“From 21 April, North Korea will stop nuclear tests and launches of intercontinental ballistic missiles,” the country’s state news agency said.
Mr Kim said further tests were unnecessary because Pyongyang’s nuclear capabilities had been “verified”.
The surprise announcement comes as North Korea prepares for historic talks with South Korea and the US.
Mr Kim is due to meet his South Korean counterpart Moon Jae-in next week for the first inter-Korean summit in over a decade, and US President Donald Trump by June.
Both countries have been pushing Pyongyang to denuclearise and they reacted positively to the latest development.
“This is very good news for North Korea and the World – big progress!” Mr Trump tweeted after the announcement.
On Thursday, the US leader said there was a “bright path available to North Korea when it achieves denuclearisation”.
A spokesperson for the South Korean president called the North’s move “meaningful progress”.
“It will also contribute to creating a very positive environment for the success of the upcoming South-North summit and North-United States summit,” a statement from Mr Moon’s office said.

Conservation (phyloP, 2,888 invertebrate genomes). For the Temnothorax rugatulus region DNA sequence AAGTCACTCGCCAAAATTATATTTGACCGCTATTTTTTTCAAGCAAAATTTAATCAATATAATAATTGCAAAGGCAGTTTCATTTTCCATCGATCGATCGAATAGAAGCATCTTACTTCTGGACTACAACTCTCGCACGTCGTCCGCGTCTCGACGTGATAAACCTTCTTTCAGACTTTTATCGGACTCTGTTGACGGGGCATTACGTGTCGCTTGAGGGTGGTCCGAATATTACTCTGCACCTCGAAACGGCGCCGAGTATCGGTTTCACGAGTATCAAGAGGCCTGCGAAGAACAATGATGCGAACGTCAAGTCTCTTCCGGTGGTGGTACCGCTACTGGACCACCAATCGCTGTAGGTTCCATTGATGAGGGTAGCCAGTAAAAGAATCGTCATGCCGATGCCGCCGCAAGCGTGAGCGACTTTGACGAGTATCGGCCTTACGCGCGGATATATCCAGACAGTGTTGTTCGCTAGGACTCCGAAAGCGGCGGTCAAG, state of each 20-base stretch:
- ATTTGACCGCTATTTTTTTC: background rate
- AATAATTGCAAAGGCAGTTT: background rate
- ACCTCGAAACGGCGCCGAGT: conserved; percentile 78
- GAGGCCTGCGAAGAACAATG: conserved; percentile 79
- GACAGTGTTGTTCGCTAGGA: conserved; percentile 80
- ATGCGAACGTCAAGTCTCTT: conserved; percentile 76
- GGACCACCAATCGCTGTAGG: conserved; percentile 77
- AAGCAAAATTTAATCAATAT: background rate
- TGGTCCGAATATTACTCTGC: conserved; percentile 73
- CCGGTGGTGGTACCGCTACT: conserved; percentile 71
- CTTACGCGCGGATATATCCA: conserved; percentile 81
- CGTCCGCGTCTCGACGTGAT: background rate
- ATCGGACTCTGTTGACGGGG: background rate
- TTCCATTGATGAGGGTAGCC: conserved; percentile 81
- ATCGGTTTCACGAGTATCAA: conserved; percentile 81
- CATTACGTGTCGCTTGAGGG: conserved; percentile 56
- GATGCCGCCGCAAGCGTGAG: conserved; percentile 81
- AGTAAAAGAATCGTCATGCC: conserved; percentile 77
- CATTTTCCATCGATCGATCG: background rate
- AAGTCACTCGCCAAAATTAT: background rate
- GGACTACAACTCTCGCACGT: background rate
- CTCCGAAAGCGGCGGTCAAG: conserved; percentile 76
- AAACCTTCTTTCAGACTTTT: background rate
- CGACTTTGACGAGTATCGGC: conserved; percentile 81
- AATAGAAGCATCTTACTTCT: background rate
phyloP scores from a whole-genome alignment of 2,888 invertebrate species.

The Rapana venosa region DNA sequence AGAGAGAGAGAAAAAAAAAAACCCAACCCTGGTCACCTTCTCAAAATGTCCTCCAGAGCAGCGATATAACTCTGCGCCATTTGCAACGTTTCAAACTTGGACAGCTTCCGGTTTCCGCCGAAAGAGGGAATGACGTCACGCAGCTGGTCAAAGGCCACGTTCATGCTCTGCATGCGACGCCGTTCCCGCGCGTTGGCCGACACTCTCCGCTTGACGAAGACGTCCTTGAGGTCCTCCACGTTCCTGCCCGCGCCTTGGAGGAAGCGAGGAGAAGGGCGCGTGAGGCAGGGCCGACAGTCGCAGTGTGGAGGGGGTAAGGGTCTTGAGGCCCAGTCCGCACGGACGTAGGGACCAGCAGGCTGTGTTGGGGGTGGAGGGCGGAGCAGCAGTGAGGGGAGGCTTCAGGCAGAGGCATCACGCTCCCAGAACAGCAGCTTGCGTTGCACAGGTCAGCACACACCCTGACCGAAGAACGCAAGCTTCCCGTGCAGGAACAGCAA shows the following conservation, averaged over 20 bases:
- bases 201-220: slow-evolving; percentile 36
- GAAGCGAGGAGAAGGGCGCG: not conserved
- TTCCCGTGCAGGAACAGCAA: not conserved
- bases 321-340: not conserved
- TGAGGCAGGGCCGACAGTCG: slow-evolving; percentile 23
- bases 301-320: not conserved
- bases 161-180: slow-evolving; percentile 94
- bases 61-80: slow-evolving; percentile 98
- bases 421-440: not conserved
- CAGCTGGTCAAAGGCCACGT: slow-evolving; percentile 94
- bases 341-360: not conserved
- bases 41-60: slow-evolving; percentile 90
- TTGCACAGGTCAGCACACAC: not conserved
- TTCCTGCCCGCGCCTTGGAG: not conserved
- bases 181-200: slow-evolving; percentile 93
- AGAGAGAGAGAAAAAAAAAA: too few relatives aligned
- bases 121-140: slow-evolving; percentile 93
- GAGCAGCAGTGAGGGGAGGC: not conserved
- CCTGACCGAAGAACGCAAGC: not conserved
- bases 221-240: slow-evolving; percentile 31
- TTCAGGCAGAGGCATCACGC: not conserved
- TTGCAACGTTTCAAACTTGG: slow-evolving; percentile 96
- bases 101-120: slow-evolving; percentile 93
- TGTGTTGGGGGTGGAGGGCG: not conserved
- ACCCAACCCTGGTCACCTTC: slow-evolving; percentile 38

The decision to suspend missile launches was made during a meeting of the ruling party’s central committee on Friday, the Korean Central News Agency (KCNA) said.
In a statement quoted by the agency, Mr Kim said it was no longer necessary to conduct missile tests because “nuclear weaponisation” had been achieved.
“The northern nuclear test site has completed its mission,” he said.
This echoes a previous statement made during a New Year address in which Mr Kim declared his nuclear and ballistic missile programs completed.
After six nuclear tests North Korea may feel it does not need to upgrade its existing designs, says the BBC’s Laura Bicker in Seoul.
Although Pyongyang said it would abolish its nuclear test site, there is no indication it is planning to get rid of its existing weapons.
The decision to halt missile tests is also aimed at pursuing economic growth, according to KCNA. Mr Kim reportedly pledged to “concentrate all efforts” on developing a socialist economy during Friday’s meeting. (Courtesy BBC)